Easiest Way to keep original quality/ size

I haven’t found a simple way to just export my edit as the original file format and quality. Is there a way to just the same exact bit rate, quality as the original? There seems to be endless exporting options but i just want it to be the same size as well.

It’s important that you choose the same video mode as your original video is. You can set video mode to automatic and Shotcut will take the mode from the first used video. This helps to get the same resolution and framerate.
About the export settings: I would suggest to use one of the presets, e.g. one with the same codec as your original video. Personally I do it like that and just change the quality setting a bit.

Why do you want the exact same format, bitrate, and quality? Because you believe it is the best choice? That is very unlikely. If you want a similar format and good quality that is understandable, but get over your need to have something the same. Editing requires re-encoding, which in most cases means some slight drop in quality at the very least due to the ubiquity of lossy compression. Your export decision should be more chosen about what you intend to do with the output and then working within the constraints of compatibility, storage, and upload time if uploading. If all that is too complicated for you, then just use the defaults and click Export File.

Problem is, the default is much worse quality. I just want something similar in size and quality. There so many different options, its really confusing. I’ve tried to match the export bitrate with the original and select 100% codec quality but it still exports something smaller and with lesser quality.

Also, i am going to be uploading these videos to facebook and youtube. So is there a better format for retaining quality for those?

In that case, go to Codec tab and increase quality a little like +10% and in Other change preset=faster to preset=medium. The default export settings work for YouTube. If you have a lot of storage and upload bandwidth and willing to wait for a long upload, then for great quality you can try the ProRes preset. If you are still having a quality issue then quite likely your project Video Mode does not well match the source footage attributes. Click Master on the Timeline and then view Properties. Does that match your main clips well? Click one of those clips and view its Properties to compare.

Piggy-backing on this subject because I’m finding the concept of transcoding to an editing format difficult.

Why does a person need to, say transcode to Prores for editing. Why not keep the project in the original acquisition format and render out at the delivery format? I don’t understand how this works.

I’ve done quite a bit of research and dont understand how adding the editing format helps preserve quality. I mean I understand how it doesn’t lose quality but the question is more, why not render from the original format to the delivery format…

Thanks in advance for any replies

What I do is to import my H.264 camcorder footage which is an .mp4 file and do all of my editing in Shotcut: cuts, dissolves, titles, fades, etc. From there I export to HuffYUV if I want to keep it pristine. Here is a HuffYUV file which has been uploaded to YouTube.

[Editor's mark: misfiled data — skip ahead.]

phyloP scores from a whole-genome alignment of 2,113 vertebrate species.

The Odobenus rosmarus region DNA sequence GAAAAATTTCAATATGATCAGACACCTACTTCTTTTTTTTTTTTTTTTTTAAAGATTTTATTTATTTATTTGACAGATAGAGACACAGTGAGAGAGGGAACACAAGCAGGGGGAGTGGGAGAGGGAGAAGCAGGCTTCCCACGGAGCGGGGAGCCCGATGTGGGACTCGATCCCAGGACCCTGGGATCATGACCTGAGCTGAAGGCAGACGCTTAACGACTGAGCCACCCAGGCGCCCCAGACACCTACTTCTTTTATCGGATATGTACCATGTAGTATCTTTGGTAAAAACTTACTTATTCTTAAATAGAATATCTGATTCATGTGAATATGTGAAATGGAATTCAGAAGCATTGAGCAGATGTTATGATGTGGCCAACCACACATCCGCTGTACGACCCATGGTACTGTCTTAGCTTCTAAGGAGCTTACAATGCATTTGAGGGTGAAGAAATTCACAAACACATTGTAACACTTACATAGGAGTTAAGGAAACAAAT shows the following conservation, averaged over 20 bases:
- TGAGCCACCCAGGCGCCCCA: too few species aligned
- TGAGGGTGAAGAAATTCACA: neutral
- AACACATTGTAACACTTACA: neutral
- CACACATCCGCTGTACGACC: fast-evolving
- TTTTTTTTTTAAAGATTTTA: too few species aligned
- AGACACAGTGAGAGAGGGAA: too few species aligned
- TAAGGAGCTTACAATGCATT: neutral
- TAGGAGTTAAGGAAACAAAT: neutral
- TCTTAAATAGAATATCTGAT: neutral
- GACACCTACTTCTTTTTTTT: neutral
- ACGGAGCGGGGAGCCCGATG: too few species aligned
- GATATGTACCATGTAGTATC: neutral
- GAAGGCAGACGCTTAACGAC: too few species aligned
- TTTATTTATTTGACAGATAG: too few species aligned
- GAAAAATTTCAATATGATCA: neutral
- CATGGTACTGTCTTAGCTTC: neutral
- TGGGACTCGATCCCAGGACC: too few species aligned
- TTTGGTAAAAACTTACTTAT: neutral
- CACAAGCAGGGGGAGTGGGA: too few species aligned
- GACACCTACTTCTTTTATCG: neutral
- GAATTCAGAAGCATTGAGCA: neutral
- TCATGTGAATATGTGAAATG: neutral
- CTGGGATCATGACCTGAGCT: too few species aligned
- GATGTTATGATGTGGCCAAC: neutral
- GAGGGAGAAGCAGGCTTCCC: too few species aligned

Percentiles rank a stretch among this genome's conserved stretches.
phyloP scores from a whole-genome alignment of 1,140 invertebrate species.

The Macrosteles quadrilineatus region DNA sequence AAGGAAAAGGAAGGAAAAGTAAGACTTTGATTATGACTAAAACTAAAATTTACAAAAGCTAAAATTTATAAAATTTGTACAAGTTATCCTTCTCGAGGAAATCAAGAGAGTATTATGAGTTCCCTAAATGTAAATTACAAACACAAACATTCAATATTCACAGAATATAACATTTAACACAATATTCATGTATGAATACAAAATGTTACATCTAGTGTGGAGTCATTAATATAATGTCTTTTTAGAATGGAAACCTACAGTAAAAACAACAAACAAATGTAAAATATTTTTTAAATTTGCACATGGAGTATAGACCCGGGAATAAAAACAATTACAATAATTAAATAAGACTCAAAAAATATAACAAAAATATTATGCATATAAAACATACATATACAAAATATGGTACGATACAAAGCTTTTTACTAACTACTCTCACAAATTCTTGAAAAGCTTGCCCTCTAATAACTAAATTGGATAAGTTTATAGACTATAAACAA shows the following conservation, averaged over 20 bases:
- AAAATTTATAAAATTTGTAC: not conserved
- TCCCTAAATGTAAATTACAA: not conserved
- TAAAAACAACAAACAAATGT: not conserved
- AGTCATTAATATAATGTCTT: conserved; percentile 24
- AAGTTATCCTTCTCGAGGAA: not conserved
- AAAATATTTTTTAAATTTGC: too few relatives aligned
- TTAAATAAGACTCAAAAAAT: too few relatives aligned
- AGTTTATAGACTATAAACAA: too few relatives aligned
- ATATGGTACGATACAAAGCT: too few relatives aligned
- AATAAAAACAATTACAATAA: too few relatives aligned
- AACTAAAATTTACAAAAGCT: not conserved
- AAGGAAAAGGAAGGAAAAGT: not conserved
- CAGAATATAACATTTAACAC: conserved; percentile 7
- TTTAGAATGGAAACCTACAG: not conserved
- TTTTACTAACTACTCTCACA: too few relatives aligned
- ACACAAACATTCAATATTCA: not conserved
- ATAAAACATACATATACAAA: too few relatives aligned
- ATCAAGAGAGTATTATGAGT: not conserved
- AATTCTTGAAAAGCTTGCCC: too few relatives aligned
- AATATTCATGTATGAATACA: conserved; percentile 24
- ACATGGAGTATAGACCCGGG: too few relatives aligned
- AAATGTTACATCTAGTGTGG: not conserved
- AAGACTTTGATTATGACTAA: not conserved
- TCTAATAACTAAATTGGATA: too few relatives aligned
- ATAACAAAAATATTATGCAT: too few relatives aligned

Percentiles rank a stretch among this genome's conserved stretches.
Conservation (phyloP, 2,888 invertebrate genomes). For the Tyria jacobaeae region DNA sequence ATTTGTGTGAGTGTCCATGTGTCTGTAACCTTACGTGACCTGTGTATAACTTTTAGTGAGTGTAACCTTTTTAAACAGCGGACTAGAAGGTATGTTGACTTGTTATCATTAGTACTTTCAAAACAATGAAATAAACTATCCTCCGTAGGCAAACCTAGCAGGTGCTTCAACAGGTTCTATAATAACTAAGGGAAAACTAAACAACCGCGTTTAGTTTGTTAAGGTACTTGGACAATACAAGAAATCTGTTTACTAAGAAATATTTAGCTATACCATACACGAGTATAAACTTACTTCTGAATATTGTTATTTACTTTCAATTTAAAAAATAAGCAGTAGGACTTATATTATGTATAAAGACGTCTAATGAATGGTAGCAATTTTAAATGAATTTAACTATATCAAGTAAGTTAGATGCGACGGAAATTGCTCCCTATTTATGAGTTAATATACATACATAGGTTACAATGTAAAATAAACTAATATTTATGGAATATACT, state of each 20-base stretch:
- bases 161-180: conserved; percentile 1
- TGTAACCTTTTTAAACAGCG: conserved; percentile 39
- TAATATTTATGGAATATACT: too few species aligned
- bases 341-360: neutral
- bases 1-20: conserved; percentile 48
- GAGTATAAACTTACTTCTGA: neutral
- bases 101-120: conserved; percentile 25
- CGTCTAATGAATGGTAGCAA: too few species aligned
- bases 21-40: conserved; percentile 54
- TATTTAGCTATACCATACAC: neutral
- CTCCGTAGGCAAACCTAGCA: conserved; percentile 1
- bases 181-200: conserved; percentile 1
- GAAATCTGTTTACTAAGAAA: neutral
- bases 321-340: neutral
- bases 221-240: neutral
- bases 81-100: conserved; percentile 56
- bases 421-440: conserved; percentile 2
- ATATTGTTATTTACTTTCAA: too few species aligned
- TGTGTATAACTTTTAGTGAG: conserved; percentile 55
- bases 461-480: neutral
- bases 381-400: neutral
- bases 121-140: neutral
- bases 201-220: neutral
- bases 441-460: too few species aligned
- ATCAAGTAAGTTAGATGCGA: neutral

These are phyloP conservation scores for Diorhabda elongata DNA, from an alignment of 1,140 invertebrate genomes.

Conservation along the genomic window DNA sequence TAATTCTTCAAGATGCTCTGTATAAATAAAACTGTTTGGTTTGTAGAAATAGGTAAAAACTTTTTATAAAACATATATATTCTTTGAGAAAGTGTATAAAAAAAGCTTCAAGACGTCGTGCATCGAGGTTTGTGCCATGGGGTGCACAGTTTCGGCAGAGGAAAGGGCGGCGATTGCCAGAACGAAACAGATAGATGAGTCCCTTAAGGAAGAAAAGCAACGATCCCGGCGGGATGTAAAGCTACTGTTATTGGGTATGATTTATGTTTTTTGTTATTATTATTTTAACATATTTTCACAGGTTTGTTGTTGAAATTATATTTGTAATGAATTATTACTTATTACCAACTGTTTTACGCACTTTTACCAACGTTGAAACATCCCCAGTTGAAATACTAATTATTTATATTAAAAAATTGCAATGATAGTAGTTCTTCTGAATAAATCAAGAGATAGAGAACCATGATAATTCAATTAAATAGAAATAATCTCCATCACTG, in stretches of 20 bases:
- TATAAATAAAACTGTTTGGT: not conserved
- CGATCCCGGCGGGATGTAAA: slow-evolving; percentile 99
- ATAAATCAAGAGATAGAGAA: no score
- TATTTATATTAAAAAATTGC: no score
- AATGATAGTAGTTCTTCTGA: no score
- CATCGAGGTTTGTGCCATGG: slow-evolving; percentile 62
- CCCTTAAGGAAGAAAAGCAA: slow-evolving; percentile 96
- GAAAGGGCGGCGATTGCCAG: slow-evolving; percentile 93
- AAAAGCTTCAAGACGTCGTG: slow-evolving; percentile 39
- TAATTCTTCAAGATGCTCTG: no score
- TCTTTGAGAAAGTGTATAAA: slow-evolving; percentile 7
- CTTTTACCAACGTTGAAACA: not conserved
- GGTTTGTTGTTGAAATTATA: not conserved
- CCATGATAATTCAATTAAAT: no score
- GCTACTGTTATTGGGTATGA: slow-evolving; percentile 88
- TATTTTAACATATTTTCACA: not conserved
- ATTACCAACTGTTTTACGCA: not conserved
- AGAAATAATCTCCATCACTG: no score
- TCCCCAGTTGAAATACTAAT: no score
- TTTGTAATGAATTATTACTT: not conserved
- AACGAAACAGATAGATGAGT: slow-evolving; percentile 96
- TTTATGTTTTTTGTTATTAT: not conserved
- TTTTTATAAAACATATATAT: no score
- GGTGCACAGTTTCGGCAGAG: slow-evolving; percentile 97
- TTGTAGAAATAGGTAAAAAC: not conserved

The file size will be large and it will be a long upload. It works OK for short clips. I do this knowing that YouTube resamples all videos no matter what, so it saves a generation of lossy compression. So instead of

Camera H.264 -> H.264 lossy export -> YouTube lossy resample

I have

Camera H.264 -> Lossless HuffYUV export -> YouTube lossy resample

So I save one generation of lossy compression.

Or there is “lossless” H.264 or several other flavors of H.264.

I don’t know why this would give anyone trouble.

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Just for clarification, Shotcut does not support RAW format.

Export settings.
shotcut_2018-10-13_02-49-00 shotcut_2018-10-13_02-50-12

I stated so in my post:

“import my H.264 camcorder footage”

Unedited footage is often referred to as “raw”. Sorry for any ambigutiy.

Lossless > HuffYUV is certainly an option as well. I suggested ProRes because it does more compression than lossless with only slight loss. It is sometimes called near-lossless or visually lossless. DNxHD is similar, but it has restrictions on resolutions such that it might introduce some image quality degradation by scaling if your project does not match.

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You don’t have to, I work directly from the MP4 files my camera records(which are standard h264 as far as I can tell) however some cameras(like some panasonics we have at work) record in AVCHD which has performance issues(only single threaded ffmpeg due to design) and we’re far better off trans coding that to something else first and then editing it. Other formats can have technical reasons but these are camera/format specific and not a general requirement.

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Any reason why you couldn’t transcode from h.264 to Huff right off the bat, edit the Huff, export it as Huff and upload that, other than file size and upload time? Maybe for short clips?

What I suggested was to transcode to Huff after editing the .mp4.

It does not improve quality other than to improve the accuracy of cuts and A/V sync when the tool is challenged by a format This step is also intended to improve the user experience of editing by making seeking faster.

You can certainly do that, and HuffYUV makes seeking and editing snappy.

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